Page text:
Hip Resurfacing Surgery & Recovery
Hip resurfacing is an alternative to hip replacement. It is recommended for people younger than age 60 who have healthy bones and are affected by pain caused by joint damage or arthritis in the hip(s) that does not respond to therapy or medication.
Baptist Health is nationally recognized for excellence in hip resurfacing. We offer a full spectrum of orthopedic care and the latest approaches to hip resurfacing. Best of all, you will appreciate convenient appointment times, locations near you and a personalized focus to meet your needs before, during and after your procedure.
What is Hip Resurfacing?
Hip resurfacing is a bone-conserving procedure that is an alternative to total hip replacement surgery for some people. The procedure replaces the hip socket in the same way as in hip replacement surgery; however, very little bone is removed from the thigh bone (femur). The head of the femur is resurfaced and covered with a metal cap to fit smoothly in the new socket.
A total hip replacement means components (or prostheses) are implanted on the thigh bone (femur), and in the hip socket. Because hip resurfacing spares more bone than a total hip replacement, the implant component for the thigh bone is smaller. The head of the femur will be capped with a smooth metal covering. A metal socket is implanted into the hip and a plastic, ceramic or metal spacer is placed between the cap and the socket.
Depending on your implant design and your health, the cap may be cemented into place with a fast-curing medical cement or pressed into place to rely on new bone growth around the implant to stabilize it. The socket is either cemented or screwed into place.
The look and design of your hip implant will be selected based upon your size, weight and activity level. This customization helps assure the most comfort, function and longevity. All components are designed to move smoothly against each other and work together just like a normal, healthy hip joint.
What Can Hip Resurfacing Accomplish?
Hip resurfacing may be recommended for people under age 60 who have hip pain from injury or arthritis that limits their ability to engage in everyday activities and that has not responded to nonsurgical treatment like medications and therapy. The goal of hip resurfacing is to reduce and eliminate pain and improve range of motion and flexibility while sparing as much of the femur bone as possible. Goals include:
- Relieve hip pain
- Improve the function of the hip joint
- Allow for comfortable and safe activities like walking, standing, climbing stairs and running
- Enhance range of motion
- Shorten recovery time when compared to a total hip replacement
What Can I Expect During the Procedure?
Once you are admitted for hip resurfacing, a member of the anesthesia team will meet with you to explain the type of anesthesia that will be used to make you comfortable during the procedure. The surgery will take one to two hours.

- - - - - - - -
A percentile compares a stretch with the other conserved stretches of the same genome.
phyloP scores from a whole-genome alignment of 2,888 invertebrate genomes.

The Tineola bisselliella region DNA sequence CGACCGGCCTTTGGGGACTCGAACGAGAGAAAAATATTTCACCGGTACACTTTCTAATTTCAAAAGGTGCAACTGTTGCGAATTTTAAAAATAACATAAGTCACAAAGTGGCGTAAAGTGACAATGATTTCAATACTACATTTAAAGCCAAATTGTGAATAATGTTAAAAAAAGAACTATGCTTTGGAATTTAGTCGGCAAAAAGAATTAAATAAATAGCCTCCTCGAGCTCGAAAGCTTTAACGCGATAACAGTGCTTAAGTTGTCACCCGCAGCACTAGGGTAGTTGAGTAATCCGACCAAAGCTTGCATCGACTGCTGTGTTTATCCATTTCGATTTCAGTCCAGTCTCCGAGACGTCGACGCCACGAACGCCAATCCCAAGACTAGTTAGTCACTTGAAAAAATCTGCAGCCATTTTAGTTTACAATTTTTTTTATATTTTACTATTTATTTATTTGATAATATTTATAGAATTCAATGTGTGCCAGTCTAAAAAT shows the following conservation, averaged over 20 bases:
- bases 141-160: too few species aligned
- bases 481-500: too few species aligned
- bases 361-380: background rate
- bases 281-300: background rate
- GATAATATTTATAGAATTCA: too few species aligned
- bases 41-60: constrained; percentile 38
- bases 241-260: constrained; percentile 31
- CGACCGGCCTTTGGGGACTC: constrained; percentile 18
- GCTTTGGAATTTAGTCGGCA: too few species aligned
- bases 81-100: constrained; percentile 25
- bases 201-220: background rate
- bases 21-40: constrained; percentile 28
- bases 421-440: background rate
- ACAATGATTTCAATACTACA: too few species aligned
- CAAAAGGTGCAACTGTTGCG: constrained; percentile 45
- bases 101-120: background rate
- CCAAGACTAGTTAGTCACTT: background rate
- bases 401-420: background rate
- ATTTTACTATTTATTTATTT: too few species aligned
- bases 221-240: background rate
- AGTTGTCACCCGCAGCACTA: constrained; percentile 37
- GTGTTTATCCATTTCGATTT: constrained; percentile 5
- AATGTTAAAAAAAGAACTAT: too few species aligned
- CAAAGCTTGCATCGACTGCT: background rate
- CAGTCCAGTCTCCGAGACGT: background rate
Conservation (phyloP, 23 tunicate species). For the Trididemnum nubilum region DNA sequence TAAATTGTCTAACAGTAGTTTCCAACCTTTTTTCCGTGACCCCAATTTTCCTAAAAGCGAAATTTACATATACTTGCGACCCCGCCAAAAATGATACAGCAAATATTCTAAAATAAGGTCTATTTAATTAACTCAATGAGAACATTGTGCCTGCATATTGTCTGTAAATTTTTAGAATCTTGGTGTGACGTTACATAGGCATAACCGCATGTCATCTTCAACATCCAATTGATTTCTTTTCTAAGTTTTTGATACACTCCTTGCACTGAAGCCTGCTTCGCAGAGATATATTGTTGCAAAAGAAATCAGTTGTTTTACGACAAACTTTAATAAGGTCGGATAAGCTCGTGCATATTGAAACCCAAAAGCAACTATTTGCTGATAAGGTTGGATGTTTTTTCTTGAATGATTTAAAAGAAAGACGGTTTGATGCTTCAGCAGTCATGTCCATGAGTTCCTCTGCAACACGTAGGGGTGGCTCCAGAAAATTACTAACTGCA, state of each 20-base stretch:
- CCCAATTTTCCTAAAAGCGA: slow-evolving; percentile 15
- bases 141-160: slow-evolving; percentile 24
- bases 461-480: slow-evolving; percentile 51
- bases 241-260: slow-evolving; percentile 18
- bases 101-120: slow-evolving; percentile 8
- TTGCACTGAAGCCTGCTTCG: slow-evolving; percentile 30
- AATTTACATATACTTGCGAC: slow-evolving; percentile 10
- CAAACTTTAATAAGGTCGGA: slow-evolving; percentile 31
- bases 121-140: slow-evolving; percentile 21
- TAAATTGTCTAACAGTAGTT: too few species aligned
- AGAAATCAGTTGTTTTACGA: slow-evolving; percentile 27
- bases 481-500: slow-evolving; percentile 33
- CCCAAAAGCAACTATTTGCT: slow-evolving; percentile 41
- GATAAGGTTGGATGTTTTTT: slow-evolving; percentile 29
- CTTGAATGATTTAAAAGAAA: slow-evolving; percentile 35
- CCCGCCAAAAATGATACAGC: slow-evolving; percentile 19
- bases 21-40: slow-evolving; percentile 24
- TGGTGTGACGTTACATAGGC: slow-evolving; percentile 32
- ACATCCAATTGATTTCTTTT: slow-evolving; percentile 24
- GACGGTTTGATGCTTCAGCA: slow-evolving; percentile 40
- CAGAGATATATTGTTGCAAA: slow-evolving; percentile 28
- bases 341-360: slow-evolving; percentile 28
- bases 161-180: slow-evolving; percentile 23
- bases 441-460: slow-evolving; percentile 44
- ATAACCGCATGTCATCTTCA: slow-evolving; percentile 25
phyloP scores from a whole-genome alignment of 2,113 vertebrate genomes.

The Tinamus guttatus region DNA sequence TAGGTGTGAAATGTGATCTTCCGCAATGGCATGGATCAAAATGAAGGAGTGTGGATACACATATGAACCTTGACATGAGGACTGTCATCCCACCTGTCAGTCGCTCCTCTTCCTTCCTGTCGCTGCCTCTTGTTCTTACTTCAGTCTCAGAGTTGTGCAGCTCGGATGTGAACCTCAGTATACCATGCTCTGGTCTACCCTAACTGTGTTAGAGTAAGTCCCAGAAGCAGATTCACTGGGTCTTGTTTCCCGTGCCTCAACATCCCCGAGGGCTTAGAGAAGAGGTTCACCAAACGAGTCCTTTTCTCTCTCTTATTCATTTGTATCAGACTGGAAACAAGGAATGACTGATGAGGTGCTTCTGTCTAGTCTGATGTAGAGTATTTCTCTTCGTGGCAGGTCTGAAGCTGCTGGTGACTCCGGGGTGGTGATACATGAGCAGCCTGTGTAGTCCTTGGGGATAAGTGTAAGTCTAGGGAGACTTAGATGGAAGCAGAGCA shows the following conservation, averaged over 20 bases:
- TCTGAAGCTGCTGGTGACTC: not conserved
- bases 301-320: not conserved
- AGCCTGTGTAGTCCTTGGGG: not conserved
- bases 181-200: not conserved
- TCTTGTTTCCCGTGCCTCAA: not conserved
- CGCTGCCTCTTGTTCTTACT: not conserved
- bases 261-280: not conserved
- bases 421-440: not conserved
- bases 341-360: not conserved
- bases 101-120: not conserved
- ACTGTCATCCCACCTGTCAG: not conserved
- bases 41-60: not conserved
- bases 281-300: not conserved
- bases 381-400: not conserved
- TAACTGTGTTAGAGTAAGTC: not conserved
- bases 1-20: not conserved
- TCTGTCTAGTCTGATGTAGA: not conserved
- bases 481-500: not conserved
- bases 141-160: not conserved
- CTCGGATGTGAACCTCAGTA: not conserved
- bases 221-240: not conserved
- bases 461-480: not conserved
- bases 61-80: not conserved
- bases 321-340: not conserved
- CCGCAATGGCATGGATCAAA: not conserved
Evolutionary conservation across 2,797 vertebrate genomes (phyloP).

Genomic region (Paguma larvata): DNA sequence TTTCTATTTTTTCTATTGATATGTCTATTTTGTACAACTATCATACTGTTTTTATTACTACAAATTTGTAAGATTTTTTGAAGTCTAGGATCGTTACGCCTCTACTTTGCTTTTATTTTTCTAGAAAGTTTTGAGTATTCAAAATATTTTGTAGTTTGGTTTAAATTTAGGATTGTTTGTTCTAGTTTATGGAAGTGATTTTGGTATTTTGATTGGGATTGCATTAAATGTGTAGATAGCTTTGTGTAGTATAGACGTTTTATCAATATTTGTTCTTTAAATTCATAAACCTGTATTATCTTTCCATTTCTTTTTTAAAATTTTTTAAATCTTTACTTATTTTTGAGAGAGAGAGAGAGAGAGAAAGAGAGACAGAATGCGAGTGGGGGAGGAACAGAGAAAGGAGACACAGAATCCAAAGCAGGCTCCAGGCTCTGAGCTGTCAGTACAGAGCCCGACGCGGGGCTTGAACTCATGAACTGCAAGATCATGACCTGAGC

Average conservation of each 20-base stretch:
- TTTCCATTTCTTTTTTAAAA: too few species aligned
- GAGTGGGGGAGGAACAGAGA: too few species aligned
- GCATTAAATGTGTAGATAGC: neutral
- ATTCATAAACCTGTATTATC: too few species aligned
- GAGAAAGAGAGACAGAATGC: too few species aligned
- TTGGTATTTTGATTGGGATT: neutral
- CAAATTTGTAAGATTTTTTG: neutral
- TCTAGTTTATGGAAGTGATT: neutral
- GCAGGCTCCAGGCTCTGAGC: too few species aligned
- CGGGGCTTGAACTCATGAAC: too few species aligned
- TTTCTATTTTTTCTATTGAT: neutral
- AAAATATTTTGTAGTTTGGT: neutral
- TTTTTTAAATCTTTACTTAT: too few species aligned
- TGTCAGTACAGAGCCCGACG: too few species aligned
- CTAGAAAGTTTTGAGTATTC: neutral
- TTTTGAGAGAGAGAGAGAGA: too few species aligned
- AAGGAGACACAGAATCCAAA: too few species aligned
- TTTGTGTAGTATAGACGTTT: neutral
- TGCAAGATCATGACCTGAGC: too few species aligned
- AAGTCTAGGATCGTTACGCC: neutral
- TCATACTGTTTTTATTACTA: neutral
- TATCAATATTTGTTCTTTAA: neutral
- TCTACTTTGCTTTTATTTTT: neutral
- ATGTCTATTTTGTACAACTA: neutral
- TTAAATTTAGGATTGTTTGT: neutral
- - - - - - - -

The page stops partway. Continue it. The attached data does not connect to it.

During the procedure, your surgeon will make an incision over the hip. Any damaged bone or cartilage in the hip socket will be removed and an artificial cup and liner will be fitted into place. The top of the femur, which looks like a ball, will be smoothed and a metal cap fitted over it. This allows the ball to fit easily within the cup. Muscles and soft tissue around the hip will be repaired and the incisions will be stitched, stapled or closed with surgical adhesive.
You should be discharge home the day of surgery. To protect against blood clots, you will be given blood-thinning medication. Physical therapy will begin the day of surgery to help you walk with a walker or crutches.
Estimated Recovery Timeline
Once home, it is important to follow all instructions about exercise, physical activity and incision care in order to successfully recover. Recovery will depend upon your age, health and physical condition before surgery. While most people resume normal activities in six weeks, your doctor will explain when you can resume activities like climbing stairs, driving and going back to work. In general, people recover to their fullest potential by three months after surgery.
Hip Resurfacing Possible Risks
Any surgery carries risk, but hip resurfacing is typically a safe and effective procedure to treat hip pain that comes from injury, disease or wear. You will be given instructions about how to avoid these specific risks after your hip resurfacing procedure:
- Blood clots
You may need revision surgery 10 to 20 years after hip resurfacing. Take good care of your new hip, avoid high-impact activities and weight gain. Avoid tobacco use at least 4 weeks prior to surgery and after surgery as it delays bone and skin healing.
Next Steps with MyChart
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